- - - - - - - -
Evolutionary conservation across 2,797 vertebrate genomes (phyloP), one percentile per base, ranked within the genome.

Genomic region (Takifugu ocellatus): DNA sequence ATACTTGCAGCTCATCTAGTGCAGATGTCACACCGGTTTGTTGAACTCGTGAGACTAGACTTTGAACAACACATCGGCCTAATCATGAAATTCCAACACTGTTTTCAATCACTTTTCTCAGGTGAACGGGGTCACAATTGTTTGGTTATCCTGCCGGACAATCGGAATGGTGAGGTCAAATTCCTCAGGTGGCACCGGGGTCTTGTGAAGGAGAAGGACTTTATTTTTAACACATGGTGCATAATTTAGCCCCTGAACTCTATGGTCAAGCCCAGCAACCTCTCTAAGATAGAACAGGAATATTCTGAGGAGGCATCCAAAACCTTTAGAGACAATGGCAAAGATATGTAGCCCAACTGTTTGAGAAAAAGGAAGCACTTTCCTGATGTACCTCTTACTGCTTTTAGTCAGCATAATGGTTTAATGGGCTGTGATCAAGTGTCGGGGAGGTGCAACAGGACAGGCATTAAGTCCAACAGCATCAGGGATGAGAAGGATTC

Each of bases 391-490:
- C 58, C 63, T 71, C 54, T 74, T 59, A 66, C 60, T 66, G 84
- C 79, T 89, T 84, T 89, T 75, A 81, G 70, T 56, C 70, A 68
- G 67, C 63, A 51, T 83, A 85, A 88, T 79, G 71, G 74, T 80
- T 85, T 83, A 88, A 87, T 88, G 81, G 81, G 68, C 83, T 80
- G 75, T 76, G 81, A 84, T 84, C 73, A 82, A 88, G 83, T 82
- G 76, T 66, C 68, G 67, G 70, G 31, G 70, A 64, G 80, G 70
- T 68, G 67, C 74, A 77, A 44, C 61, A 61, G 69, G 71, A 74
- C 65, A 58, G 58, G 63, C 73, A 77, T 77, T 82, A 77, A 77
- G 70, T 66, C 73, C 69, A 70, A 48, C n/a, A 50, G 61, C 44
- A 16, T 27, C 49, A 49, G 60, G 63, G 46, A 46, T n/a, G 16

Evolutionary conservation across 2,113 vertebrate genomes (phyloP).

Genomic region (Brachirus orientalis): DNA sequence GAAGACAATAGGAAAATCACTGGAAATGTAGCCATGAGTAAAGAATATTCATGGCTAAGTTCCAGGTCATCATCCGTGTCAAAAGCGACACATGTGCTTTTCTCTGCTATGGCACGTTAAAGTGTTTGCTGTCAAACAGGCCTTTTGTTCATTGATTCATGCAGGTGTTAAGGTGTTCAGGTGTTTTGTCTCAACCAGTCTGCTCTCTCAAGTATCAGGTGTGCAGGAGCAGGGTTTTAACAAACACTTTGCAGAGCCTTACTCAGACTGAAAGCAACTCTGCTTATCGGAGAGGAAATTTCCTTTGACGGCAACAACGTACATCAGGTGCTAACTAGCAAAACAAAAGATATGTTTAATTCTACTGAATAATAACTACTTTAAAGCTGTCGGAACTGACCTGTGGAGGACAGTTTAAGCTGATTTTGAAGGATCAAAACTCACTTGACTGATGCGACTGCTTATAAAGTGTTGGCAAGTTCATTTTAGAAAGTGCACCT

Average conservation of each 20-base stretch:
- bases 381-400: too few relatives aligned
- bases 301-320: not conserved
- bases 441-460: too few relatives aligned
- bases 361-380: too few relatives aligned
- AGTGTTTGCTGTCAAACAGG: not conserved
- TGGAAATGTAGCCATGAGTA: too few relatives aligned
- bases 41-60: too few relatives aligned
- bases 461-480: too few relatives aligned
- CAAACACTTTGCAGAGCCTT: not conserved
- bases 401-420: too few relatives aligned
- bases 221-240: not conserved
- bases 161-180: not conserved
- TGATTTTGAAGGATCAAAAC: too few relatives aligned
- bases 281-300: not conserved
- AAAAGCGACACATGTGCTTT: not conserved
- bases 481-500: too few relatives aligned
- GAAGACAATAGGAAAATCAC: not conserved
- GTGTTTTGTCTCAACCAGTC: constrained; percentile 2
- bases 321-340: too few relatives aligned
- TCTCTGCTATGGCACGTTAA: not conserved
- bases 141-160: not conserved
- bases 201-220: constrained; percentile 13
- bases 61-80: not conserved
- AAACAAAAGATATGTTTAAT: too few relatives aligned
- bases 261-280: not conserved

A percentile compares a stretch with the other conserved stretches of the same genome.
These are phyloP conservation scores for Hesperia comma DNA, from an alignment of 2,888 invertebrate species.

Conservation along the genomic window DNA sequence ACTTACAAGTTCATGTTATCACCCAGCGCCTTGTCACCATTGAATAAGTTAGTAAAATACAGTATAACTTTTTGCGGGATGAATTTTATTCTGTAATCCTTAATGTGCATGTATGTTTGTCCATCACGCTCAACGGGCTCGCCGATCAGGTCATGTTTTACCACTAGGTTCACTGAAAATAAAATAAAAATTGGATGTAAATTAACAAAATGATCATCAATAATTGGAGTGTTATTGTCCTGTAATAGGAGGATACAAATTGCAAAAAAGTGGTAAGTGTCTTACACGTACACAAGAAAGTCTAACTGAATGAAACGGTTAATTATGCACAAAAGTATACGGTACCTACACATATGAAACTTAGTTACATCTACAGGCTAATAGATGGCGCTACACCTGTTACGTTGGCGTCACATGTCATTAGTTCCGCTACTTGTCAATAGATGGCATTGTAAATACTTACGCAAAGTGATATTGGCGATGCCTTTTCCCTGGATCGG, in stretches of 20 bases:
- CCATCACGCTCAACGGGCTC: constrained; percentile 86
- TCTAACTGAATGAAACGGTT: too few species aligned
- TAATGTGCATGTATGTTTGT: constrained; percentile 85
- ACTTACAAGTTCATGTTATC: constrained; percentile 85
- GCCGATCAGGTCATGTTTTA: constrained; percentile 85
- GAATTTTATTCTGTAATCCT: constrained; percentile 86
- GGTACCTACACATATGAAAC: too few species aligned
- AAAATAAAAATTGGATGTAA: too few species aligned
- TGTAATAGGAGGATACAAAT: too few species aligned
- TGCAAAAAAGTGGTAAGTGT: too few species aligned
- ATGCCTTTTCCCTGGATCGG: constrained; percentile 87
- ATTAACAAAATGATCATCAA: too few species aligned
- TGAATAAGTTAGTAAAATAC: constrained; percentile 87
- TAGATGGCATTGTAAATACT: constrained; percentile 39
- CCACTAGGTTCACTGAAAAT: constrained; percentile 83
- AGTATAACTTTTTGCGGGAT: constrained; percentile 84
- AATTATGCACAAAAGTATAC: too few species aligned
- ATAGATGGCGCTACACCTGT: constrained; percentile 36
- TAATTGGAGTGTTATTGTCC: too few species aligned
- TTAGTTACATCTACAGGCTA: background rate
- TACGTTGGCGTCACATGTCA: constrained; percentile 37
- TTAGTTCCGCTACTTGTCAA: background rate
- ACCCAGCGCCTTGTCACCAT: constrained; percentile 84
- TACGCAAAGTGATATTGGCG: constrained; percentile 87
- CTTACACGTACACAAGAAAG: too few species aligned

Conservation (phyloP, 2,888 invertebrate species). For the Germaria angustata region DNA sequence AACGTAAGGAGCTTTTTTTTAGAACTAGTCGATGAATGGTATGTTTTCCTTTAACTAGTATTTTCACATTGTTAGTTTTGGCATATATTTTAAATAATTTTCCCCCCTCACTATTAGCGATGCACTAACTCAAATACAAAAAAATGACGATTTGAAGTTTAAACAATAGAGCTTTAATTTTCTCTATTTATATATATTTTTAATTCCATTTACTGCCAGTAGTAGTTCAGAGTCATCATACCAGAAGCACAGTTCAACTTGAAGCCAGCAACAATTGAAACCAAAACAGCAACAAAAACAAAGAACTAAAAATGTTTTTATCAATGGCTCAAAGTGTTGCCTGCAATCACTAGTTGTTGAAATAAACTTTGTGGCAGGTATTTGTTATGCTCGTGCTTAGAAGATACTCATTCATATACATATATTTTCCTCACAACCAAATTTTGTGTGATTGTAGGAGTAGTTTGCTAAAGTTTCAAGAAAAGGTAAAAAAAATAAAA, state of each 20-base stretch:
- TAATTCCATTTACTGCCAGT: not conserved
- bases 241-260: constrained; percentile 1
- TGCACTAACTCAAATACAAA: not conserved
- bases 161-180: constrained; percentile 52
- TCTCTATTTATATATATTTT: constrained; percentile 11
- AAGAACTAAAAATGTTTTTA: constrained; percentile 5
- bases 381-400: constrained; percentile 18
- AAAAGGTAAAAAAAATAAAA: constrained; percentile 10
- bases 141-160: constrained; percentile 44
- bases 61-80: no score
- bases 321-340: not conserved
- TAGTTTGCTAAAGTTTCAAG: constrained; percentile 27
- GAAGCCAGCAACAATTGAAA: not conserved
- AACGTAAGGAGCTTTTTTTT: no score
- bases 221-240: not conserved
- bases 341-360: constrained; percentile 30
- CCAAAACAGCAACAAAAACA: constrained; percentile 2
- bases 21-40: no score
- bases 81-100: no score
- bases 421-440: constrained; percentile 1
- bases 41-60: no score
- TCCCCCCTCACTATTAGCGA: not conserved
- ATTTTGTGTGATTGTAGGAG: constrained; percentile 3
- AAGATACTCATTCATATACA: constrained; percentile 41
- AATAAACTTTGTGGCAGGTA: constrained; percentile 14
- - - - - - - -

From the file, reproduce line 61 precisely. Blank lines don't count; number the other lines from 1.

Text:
- AATTATGCACAAAAGTATAC: too few species aligned